Author Archives: Sophia Park

There are gods in Rice

Background Info/Context:

Yigi and I were chatting about things that parents have said to their kids to make sure they were being studious, obedient, or respectful. She told me about a story that she heard that parents told children to make sure they finished their food.

 

Piece:

Yigi – “Parents would tell me that in each rice, there lives a little god. And if you waste any, they will be upset and bring you bad luck, so you have to finish your food.”

 

Sophia – “Did you believe that as a kid?”

 

Y – “Uh, my parents didn’t tell me that story, and a friend of mine told me about it.”   

 

Thoughts:

Children, including myself, don’t usually think about waste and often have tendencies to leave one bite of food, or be greedy and spoon a lot onto their plates and not end up finishing at the end of the meal. This story was probably told to children to scare them into finishing all of their food, but more importantly, to not be wasteful. Luck is heavily tied in Chinese culture, and people try to bring as much of it towards them as they can, by wearing red, having statues of dragons, etc. So bringing about bad luck by wasting food would be squandering the other efforts they’ve put to bring luck to them.

 

The Pregnancy Dream

Background Info/Context:

My mom told me that when she was pregnant with me and my younger sister, she had a very distinct dream about each of us. Korean people call this pregnancy dream, 태몽 (pronounced tae mong). This apparently happens most frequently, to the mother, but often times the family or close friends. The dream uncovers some insight about the baby that is imminent.

 

Piece:

Korean:

Sophia-

내가 임신하기 전에 꿈을 꿨는데,

아침에 아파트 수영장에 나갔는데, 수영장에 큰 검은 물고기가 하나 가득있었어.

나는 그중에 제일 큰거를 한마리 잡아서 들고 왔는데, 엄청 크고 빛났었어.

그 얘기를 엄마한테 했는데 엄마가 태몽이라하더라고.

 

Jamie-

연수는 임신하고도 태몽을 안꿔서…

누구 내 태몽 꾼사람 없나… 하고 있었는데,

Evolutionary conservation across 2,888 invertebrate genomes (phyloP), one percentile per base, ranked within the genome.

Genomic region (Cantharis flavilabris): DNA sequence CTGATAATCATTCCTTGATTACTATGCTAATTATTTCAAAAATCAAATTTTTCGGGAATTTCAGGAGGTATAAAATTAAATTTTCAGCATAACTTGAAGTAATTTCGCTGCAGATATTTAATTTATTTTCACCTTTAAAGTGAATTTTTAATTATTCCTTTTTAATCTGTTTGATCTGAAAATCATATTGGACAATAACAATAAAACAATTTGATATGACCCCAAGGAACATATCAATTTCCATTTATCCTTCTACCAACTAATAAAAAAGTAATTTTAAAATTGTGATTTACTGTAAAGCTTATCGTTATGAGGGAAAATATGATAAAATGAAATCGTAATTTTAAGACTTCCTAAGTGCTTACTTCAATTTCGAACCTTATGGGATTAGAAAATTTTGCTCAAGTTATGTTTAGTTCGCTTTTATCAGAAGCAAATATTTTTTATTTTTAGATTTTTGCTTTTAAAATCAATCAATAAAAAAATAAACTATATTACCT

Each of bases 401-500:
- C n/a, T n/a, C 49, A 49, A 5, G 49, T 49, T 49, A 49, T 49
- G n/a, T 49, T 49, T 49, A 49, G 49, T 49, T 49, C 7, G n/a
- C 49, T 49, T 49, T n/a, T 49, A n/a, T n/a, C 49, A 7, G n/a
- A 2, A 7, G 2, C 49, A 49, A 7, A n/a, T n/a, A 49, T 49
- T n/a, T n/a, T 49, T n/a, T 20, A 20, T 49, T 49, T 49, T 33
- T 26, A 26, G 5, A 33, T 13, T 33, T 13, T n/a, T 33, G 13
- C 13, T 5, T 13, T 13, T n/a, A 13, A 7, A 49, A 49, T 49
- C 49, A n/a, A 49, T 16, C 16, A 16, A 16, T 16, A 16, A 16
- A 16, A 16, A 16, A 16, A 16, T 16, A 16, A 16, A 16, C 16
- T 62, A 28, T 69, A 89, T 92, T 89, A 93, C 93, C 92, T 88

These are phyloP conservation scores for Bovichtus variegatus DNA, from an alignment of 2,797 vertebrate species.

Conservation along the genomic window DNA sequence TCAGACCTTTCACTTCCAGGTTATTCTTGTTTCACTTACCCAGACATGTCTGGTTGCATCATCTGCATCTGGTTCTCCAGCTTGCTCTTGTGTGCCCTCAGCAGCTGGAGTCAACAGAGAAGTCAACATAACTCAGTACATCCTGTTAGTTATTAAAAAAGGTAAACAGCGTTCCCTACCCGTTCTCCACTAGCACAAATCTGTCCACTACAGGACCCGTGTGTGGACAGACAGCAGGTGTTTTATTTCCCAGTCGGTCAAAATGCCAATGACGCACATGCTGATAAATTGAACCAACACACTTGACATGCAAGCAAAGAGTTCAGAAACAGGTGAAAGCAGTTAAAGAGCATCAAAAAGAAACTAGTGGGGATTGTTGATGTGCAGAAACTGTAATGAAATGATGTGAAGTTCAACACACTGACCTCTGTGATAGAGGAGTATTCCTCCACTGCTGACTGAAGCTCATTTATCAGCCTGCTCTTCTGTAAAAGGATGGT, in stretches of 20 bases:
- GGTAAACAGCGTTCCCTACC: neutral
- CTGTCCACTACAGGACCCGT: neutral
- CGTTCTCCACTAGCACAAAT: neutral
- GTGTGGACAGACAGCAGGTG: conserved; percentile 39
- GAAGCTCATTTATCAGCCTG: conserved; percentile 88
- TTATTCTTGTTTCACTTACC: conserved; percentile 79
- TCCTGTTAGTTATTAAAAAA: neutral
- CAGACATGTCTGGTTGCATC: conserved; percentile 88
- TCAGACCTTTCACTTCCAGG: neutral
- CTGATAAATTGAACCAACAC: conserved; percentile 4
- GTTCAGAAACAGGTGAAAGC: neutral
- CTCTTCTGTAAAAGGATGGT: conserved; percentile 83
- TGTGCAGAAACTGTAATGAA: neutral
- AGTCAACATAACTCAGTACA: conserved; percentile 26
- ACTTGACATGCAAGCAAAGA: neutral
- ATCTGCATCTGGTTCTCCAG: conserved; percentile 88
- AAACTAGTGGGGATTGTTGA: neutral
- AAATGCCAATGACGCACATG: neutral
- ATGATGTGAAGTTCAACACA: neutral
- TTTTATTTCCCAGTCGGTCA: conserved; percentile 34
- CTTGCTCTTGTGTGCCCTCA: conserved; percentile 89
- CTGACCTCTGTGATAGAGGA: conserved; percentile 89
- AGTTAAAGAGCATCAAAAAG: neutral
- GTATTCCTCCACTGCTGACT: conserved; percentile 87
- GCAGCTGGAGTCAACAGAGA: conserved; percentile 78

한국에 있는 친구가 갑자기 전화가 와서 나보고 임신했냐고 묻더라고,

내가 어떻게 알았냐고 물었더니,

내가 걔 꿈에 나와서 엄청큰 보석반지를 끼고 예쁘다고 자랑을 했다하더라고…

 

태몽은 예전에 아기 낳기전에 아들인지 딸인지 몰랐는데 알고싶으니까

태몽으로 아기 성별을 맞춰보곤했지

너희 꿈은 둘다 딸꿈

 

English Transcription:

Sophia-

Nae gah eem shin ha gi jun aye koom uhl kuh nun dae,

Ah chim aye ah pah tuh soo young jang aye nah gat nnun dae, soo young jang aye kun kum uhn mool go gi gah ha nah gah tuhk ees suh suh.

Nah nun guh joong aye jae il kun guh rur han mah ri jab ah suh dul go oah nun dae, um chung kuh go beet nah sus suh.

Guh yea gi rur umma han tae het nun dae umma ga tae mong ee ra ha duh rah go.

 

Jamie-

Yon soo nun eem shin ha go do tae mong ul an koouh su…

Noo goo nae tae mong koon sa ram ub na… ha go eet sus nun dae,

Han gook aye eet nun chin goo ga gap cha gi jun hwa ga owa suh nah bo go eem shin han nya go moot du ra go,

Nae ga uh dduh kae al at nya go mul ut duh ni,

Nae gah gae goom eh nah owa suh um chung kuhn bo suk ban ji rur yeah buh da go ja rang ul het da ha duh rah go…

 

Tae mong uhn yeh jun aye ah gi nat gi jun eh ah dul een ji tal een ji mol lat nun dae al go ship uh ni ka

Tae mong uh roe ah gi sung byul ul mat chi bo gon het ji

Nuh hi goom un dool da tal koom

 

Transliteration:

Sophia-

When I pregnant before dream had,

Morning apartment swimming pool outside went, swimming pool inside big blackfish one full.

I between most big one catch and carry came, very big shiny.

This story mom told she tae mong it is.

 

Jamie-

Yeonsoo (my sister’s Korean name) pregnant after tae mong not…

Someone my tae mong dreamt wonder… thought had,

Korea in friend suddenly call came me pregnant asking,

I how did you know asked,

I her dream in came out very big

 

Tae mong is long time ago baby before born son is or daughter is did not know wants to know. Tae mong with baby gender guess. You all dream both daughter dream.

 

English Translation:

Sophia-